In figures recently released by the U.S. Department of Education (ED), the Louisiana Office of Student Financial Assistance (LOSFA) has achieved a 33-percent drop in its cohort default rate in one year, reducing its rate from 9 percent to 6 percent – an all-time low for the agency.
The cohort default rate is defined as the percentage of borrowers in the Federal Family Education Loan Program (FFELP) who enter into loan repayment status during a certain year, but default on their loan before the end of the following year.
Though LOSFA now boasts a 6-percent cohort default rate for schools using the state guarantee as collateral for student loans, the average default rate for all Louisiana schools is slightly higher, weighing in at 6.6 percent. According to LOSFA Loan Division Director Pat Shannon, "The rate differs because some Louisiana schools are choosing to use other, out-of-state guarantors that have higher cohort default rates in this state."
Shannon attributes LOSFA's recent gains to two contributing factors: a growing customer base of college students who are repaying their loan debt and aggressive default aversion efforts by the agency's Default Prevention Section.
"About 90 percent of our customers are students attending a Louisiana college or university, and there has been a marked improvement in the rate at which they are repaying their debt," Shannon said.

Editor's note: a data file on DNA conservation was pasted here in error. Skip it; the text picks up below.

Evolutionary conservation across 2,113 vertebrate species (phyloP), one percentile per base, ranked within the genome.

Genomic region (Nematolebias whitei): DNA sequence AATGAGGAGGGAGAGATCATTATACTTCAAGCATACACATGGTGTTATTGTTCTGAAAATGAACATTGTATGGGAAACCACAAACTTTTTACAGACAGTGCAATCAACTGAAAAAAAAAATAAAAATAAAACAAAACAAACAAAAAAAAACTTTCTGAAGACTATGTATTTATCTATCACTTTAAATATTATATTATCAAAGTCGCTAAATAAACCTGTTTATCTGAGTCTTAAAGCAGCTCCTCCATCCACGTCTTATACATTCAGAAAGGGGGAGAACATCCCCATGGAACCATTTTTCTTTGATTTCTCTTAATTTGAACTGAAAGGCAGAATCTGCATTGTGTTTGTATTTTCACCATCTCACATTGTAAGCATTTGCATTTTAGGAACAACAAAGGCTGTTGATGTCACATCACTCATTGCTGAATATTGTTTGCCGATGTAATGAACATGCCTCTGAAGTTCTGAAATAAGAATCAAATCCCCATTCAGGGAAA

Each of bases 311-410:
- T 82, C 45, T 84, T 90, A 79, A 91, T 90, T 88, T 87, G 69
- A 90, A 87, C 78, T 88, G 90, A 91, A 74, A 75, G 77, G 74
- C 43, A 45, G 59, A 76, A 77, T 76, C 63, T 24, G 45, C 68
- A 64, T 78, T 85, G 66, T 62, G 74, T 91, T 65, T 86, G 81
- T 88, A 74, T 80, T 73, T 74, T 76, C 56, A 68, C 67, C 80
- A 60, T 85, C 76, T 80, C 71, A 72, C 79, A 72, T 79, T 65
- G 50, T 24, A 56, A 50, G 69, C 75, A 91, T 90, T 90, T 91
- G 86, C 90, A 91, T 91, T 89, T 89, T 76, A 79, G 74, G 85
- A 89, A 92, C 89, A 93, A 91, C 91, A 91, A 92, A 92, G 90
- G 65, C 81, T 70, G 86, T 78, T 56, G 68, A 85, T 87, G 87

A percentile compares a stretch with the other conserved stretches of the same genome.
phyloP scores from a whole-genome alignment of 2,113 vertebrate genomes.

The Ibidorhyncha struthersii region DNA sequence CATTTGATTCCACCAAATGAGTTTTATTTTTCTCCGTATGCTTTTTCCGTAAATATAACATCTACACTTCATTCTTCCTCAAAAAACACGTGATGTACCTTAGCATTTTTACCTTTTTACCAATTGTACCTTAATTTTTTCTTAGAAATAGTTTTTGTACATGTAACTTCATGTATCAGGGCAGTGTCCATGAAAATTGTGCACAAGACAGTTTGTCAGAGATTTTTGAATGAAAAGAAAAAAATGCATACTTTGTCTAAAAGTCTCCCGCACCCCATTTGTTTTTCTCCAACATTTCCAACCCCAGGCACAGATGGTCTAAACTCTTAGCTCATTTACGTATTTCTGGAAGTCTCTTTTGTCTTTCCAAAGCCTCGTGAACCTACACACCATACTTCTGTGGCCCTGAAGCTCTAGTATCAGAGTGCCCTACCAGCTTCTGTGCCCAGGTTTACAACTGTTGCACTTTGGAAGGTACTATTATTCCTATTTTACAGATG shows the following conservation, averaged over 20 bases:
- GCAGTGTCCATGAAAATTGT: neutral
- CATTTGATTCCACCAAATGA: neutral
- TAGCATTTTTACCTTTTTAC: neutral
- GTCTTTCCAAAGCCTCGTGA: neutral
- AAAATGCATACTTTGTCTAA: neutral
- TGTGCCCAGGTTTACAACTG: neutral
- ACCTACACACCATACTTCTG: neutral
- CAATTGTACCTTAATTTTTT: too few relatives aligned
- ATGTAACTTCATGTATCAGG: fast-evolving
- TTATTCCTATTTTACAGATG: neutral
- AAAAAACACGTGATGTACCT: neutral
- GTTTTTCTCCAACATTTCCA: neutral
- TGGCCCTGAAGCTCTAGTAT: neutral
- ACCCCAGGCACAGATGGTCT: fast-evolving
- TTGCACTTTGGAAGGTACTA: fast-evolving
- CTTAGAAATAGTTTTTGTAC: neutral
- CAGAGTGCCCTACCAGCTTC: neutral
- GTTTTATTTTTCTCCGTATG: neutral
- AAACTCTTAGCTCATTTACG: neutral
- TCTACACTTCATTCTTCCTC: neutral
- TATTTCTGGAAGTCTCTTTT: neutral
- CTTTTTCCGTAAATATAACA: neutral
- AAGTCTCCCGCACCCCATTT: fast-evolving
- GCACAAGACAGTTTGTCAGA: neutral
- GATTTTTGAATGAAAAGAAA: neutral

Shannon also commended LOSFA's Default Prevention staff, headed by Lynda Downing, for its effectiveness in working with delinquent borrowers to help them avoid default.
According to Downing, many borrowers default on their student loans because of an incorrect assumption that their inability to make scheduled payments leaves them with no other option, when they might have qualified for a deferment or forbearance that would have delayed repayment of the loan.
"Default is an ill-advised action that can destroy a credit rating and create a larger debt that will continue to accrue interest until paid off," Downing said. "It is so important that delinquent borrowers stay in touch with their lender and guarantor in order to stay informed of the many options available to help keep their loans in good standing."
Shannon and Downing noted that LOSFA is the home-state guarantor and anxious to go the extra mile in working with Louisiana borrowers to help them avoid default. "What's good for our borrowers is good for our schools, and ultimately, good for our state," Downing said.
LOSFA's cohort default rate is lower than that of neighboring and other southern states. Georgia's rate is 6.4 percent; Tennessee's rate is 6.8 percent; Texas shows a 6.9 percent rate; Arkansas' rate is 7.3 percent; and Florida's rate is 8.1 percent. The states of Mississippi and Alabama use national guarantors whose cohort rate reflects their activities in all of the states they service, therefore, individual cohort rates for their success in Mississippi and Alabama are not available.
For more information on the options which are available to resolve delinquency, borrowers with student loans that have been guaranteed by LOSFA are encouraged to contact the Default Prevention staff at (800) 256-3137 or (225) 922-1976.